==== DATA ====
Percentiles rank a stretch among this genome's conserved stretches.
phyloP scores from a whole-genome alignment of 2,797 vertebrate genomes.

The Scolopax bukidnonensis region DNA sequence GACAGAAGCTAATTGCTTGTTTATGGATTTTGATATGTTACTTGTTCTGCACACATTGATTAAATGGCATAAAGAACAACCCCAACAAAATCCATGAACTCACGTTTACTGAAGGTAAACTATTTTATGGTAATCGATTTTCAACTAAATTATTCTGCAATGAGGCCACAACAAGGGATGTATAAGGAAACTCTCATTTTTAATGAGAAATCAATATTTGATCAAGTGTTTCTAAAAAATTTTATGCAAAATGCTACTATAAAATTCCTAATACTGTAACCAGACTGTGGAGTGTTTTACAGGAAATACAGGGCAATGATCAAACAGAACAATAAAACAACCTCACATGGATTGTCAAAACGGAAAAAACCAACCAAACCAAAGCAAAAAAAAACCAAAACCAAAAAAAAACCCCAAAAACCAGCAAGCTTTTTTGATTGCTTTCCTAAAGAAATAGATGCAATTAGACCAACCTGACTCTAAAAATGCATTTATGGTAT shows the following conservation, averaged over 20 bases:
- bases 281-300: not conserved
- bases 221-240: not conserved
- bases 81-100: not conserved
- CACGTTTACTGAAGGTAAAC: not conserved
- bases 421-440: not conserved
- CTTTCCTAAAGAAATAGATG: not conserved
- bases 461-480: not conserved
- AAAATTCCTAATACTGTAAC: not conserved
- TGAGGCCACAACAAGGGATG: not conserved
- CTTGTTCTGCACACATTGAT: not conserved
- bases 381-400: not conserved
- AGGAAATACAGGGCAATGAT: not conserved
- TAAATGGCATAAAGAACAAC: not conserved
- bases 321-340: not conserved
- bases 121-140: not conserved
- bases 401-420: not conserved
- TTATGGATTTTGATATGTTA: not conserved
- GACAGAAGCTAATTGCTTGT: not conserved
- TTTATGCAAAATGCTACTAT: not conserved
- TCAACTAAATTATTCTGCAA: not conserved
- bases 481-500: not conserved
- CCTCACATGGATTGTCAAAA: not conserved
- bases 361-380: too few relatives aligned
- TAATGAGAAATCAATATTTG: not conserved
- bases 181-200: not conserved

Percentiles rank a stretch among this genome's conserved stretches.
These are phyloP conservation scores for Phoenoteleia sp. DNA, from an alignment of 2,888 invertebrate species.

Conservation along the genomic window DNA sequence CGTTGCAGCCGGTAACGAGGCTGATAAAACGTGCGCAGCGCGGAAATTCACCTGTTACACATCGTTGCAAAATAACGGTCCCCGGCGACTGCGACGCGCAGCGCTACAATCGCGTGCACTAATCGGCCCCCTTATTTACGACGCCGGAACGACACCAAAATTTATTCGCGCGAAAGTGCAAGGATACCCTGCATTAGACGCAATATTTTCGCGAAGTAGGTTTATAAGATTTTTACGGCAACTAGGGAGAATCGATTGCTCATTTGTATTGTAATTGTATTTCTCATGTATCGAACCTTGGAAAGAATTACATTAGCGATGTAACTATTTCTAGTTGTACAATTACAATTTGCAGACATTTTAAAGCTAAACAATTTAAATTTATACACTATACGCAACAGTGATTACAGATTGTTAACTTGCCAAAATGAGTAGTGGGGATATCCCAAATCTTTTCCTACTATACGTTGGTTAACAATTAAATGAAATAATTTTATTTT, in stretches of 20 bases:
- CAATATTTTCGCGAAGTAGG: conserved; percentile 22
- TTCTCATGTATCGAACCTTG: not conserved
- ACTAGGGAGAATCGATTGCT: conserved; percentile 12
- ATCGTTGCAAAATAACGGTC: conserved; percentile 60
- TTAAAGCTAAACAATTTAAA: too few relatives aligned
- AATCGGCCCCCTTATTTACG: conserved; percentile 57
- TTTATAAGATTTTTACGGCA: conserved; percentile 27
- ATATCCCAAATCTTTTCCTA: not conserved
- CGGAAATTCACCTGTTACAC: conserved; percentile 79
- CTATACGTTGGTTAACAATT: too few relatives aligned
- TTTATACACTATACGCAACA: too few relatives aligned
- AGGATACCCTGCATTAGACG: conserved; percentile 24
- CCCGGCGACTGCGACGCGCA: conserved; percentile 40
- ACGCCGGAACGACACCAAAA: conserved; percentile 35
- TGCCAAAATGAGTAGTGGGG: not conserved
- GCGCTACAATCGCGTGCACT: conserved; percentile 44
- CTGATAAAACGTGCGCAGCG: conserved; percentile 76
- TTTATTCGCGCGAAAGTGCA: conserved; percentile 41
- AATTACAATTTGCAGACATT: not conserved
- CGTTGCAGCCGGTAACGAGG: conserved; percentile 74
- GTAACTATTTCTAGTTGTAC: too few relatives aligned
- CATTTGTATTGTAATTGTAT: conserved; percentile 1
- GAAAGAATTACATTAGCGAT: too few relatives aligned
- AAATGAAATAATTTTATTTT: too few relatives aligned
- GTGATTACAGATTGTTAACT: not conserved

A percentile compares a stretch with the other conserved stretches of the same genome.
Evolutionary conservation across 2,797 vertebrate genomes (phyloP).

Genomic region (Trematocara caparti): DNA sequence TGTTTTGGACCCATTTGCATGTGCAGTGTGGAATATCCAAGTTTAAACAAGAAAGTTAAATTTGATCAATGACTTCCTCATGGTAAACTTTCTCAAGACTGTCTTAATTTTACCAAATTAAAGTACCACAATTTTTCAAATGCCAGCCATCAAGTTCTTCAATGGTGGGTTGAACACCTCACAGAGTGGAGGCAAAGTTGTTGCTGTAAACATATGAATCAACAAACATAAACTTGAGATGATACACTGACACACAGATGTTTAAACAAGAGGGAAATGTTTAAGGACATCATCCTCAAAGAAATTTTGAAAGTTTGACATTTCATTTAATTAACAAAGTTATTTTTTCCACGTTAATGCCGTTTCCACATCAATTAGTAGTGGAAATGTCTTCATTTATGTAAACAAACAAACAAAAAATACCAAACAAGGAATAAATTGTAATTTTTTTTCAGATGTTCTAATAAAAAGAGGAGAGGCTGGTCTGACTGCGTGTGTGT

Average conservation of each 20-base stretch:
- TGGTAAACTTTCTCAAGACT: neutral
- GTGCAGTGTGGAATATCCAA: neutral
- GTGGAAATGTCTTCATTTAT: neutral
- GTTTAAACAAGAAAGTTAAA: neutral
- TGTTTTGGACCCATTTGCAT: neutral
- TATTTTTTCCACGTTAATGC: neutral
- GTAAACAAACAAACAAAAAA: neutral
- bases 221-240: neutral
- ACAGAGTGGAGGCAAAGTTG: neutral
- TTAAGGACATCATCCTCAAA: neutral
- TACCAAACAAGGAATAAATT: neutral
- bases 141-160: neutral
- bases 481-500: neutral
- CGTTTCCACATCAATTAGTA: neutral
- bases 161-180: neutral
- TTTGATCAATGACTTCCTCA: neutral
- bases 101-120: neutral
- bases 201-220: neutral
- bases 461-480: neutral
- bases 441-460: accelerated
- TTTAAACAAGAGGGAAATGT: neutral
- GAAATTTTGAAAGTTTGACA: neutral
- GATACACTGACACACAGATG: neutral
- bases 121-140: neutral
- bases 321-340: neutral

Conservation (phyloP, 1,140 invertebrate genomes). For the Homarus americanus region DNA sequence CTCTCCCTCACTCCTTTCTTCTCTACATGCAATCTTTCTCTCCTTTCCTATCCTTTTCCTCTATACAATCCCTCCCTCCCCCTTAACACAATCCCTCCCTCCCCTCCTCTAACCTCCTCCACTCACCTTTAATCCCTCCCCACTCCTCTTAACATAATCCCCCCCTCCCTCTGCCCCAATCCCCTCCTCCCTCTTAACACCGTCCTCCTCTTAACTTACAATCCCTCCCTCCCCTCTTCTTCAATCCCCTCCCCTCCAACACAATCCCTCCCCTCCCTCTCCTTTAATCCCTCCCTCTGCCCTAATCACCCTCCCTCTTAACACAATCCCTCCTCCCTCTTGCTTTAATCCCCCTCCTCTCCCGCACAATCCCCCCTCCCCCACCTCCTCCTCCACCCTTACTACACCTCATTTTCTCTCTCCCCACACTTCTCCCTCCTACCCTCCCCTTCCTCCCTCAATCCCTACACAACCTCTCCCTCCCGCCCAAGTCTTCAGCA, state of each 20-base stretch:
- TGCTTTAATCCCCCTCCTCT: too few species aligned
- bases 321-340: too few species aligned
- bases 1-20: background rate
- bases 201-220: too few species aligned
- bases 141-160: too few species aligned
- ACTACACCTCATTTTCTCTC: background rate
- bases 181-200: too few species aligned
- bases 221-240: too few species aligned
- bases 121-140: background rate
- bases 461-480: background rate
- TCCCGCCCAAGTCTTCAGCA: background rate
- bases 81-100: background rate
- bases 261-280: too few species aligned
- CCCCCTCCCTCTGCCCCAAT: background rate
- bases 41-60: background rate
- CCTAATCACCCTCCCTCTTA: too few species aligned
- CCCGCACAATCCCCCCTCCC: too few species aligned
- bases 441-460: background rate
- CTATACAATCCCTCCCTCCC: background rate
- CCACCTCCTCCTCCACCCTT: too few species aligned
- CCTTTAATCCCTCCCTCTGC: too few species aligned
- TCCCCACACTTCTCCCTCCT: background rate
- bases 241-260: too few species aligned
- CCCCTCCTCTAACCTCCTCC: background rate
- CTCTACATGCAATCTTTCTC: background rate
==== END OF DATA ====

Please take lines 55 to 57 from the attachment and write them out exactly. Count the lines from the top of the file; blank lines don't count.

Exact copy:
- AAATGAAATAATTTTATTTT: too few relatives aligned
- GTGATTACAGATTGTTAACT: not conserved

A percentile compares a stretch with the other conserved stretches of the same genome.